Shellfish in Sarasota

One prong in efforts against red tide

Written By
Guest Blogger

Rusty Chinnis is a founder of and is Chairman Emeritus of Sarasota Bay Watch, a non-profit working to preserve and restore Sarasota Bay’s ecosystem through education and citizen participation.rusty

My experiences on the ocean have defined my life. They began almost seven decades ago with fishing trips and picnics with family on the coast of North Carolina. Those were formative years and cemented my love for and appreciation of the ocean. I’ve been living on Florida’s Gulf Coast now for almost forty years. Over the years I’ve enjoyed fishing, swimming and exploring the gulf and its estuaries.

I’ve also experienced many red tide episodes, events that science tells us are naturally occurring and formed offshore in the Gulf of Mexico. Science and history document that these events are natural and fed by nutrients in the water. What is not natural in my experience is the number of occurrences, their severity and duration. Excess nutrients in our bays and rivers are thought to feed the red tide and draw it towards shore.

In 2007 after an extended red tide event, Sarasota Bay Watch was formed to increase awareness of the importance of the health of the bay and gulf waters. The red tide organism, Karenia brevis, seems to thrive with warming ocean temperatures and excess nutrients, which have led to toxic and economically damaging blooms like the one we are now experiencing in 2018.

The current extreme and extended red tide event underscores the urgent need for action.

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“Restoration of an estuary is a daunting task that requires the cooperation of many partners to be sustained over extended periods of time. Sarasota Bay Watch events have raised awareness for thousands, and their persistent efforts have undoubtedly contributed to the maintenance of this tenuous scallop population in southwest Florida.”

Dr. Steve Geiger
Research Scientist, Fish & Wildlife Research Institute, Florida Fish & Wildlife Conservation Commission

One potential counterpunch to these events is through shellfish restoration projects.

Shellfish, like clams, oysters, and scallops remove nutrients, clean the water column and provide food for a host of other organisms. Like all bivalves, clams were once abundant in the bay but unfortunately their numbers are down significantly. Sarasota Bay Watch works with concerned “citizen scientists” to repopulate our waterways with shellfish. These restoration activities improve the health of our bay and are something we’ve seen provide environmental and economic benefits.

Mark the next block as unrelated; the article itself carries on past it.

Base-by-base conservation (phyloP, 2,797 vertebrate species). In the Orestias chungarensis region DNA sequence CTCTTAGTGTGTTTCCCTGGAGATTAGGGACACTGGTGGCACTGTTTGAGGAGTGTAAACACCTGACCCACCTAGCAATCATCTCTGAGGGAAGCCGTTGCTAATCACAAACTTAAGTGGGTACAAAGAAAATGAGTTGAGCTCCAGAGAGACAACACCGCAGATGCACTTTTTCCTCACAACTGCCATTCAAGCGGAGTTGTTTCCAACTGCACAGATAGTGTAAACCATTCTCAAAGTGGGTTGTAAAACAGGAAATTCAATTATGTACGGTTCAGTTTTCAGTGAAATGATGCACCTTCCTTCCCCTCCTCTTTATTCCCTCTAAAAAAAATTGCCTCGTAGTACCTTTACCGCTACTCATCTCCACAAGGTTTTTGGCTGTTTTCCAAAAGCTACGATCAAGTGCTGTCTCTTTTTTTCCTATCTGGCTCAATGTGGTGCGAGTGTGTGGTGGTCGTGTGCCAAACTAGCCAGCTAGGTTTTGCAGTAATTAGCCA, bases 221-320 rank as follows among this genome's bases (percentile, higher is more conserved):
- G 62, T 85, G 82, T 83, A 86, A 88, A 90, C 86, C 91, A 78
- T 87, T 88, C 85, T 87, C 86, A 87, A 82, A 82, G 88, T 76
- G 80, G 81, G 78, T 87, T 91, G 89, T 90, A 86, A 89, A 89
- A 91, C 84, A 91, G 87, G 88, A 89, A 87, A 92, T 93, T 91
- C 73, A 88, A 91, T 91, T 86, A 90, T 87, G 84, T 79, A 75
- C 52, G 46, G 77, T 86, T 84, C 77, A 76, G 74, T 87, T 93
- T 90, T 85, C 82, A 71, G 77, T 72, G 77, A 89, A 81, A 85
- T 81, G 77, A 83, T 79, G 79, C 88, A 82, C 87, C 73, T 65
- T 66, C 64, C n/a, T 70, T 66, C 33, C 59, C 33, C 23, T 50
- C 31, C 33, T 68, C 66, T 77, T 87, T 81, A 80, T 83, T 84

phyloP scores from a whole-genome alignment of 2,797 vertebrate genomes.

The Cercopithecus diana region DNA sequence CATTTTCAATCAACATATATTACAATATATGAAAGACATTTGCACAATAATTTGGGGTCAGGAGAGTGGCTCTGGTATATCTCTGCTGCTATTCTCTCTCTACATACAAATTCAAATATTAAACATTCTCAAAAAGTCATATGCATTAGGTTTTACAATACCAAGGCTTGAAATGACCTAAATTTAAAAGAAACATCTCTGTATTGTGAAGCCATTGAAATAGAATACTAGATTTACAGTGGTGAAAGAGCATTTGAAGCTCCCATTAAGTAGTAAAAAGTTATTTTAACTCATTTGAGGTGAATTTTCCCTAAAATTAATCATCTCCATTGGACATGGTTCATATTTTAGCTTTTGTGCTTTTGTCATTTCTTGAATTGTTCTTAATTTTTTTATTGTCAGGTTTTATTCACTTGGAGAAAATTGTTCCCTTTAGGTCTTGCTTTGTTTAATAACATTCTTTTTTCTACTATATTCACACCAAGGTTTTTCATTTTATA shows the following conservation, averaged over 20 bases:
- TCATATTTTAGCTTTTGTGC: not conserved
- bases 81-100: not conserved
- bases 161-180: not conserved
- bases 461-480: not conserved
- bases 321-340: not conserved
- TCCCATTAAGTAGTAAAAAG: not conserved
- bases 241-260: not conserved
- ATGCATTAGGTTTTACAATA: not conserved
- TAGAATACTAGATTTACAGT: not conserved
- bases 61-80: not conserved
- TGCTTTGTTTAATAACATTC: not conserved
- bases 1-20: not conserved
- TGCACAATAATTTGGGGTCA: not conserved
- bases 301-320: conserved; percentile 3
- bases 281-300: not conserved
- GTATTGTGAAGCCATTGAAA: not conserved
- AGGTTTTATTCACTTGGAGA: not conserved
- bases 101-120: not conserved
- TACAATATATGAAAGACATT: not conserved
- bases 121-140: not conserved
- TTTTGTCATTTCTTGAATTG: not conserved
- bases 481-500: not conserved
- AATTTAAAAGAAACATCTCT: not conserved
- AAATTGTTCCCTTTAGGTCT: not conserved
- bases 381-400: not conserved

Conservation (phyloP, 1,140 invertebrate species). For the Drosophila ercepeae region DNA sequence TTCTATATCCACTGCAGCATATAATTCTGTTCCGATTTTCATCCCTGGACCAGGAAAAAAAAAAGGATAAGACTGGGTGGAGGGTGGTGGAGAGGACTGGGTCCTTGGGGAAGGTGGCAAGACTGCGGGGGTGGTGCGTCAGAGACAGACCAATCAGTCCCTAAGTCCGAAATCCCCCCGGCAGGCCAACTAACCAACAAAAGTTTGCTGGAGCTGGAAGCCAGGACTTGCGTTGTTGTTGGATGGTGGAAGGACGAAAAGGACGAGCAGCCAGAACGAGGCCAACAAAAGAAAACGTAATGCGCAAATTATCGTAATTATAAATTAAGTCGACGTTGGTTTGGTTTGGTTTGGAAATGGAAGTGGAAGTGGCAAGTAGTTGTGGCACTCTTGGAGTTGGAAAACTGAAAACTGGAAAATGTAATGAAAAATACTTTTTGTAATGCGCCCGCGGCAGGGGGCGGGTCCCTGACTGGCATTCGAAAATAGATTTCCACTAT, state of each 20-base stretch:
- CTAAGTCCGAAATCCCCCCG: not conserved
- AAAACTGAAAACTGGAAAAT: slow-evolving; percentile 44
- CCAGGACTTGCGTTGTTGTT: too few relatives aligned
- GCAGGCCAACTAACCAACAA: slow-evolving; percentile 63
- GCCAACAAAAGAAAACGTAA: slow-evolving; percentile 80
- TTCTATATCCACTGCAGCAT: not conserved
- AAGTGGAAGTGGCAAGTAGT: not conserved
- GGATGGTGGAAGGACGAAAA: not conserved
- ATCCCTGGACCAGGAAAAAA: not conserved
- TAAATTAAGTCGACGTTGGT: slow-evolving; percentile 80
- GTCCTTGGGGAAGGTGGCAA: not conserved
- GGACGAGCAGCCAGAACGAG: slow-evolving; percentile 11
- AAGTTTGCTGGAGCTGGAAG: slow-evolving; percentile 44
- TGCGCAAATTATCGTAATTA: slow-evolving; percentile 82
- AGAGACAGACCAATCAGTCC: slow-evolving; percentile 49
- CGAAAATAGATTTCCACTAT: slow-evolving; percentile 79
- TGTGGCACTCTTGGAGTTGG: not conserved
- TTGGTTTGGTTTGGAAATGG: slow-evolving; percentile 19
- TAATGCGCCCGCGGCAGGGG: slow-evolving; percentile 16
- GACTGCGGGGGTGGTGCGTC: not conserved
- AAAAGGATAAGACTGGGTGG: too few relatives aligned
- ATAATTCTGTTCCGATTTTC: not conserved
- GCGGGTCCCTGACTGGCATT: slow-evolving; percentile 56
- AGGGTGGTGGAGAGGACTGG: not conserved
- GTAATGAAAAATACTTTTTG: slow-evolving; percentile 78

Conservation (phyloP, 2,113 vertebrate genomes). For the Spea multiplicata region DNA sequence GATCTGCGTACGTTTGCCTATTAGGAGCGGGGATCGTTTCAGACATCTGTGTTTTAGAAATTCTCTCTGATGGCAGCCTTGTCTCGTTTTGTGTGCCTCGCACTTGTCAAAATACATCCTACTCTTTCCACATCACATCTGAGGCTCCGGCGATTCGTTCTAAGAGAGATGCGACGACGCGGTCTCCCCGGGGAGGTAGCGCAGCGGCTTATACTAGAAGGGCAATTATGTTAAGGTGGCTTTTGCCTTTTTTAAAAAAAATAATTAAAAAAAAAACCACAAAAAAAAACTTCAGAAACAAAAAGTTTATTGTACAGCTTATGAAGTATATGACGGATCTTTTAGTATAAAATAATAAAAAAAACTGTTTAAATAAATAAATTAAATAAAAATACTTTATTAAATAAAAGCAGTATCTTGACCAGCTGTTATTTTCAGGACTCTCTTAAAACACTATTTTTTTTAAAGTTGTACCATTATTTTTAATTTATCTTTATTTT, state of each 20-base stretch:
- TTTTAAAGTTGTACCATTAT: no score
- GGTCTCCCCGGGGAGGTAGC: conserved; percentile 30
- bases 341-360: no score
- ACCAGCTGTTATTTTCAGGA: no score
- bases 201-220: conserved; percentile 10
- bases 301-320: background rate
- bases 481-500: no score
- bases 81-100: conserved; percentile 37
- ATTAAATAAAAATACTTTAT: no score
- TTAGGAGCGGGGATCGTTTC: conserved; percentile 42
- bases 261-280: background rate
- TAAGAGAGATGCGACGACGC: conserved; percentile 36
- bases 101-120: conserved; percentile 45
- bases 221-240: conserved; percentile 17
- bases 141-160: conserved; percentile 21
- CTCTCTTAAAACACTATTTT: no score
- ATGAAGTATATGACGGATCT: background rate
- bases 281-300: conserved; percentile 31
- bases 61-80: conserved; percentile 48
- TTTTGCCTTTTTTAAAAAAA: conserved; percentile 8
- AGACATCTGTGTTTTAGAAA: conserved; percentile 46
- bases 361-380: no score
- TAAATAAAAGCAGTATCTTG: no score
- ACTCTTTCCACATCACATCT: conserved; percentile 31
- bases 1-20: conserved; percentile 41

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“Bivalve shellfish are an important prey item for a diversity of marine life in Sarasota Bay including sportfish, stingrays and shorebirds. Simply by feeding and growing, they filter water, sequester carbon and assist with nutrient removal. More bivalves in the bay is a good thing!”

Angela Collins, Ph.D
Florida Sea Grant

In addition to hopefully getting more shellfish back in the bay, there is a positive side to the current outbreak, it’s a reminder that we all can be part of the solution. We can all do something to reduce pollution from our own lives, to add more life to the bay, and to protect wild habitats where nature thrives.

The future well-being of everything we enjoy about our bay and waterways will soon be in the hands of today’s youth. Sarasota Bay Watch engages the future generation in active conservation projects through native shellfish restoration and youth conservation stewardship programs.


Our work is focused on solving some of the greatest threats facing our ocean today. We bring people, science and policy together to champion innovative solutions and fight for a sustainable ocean.
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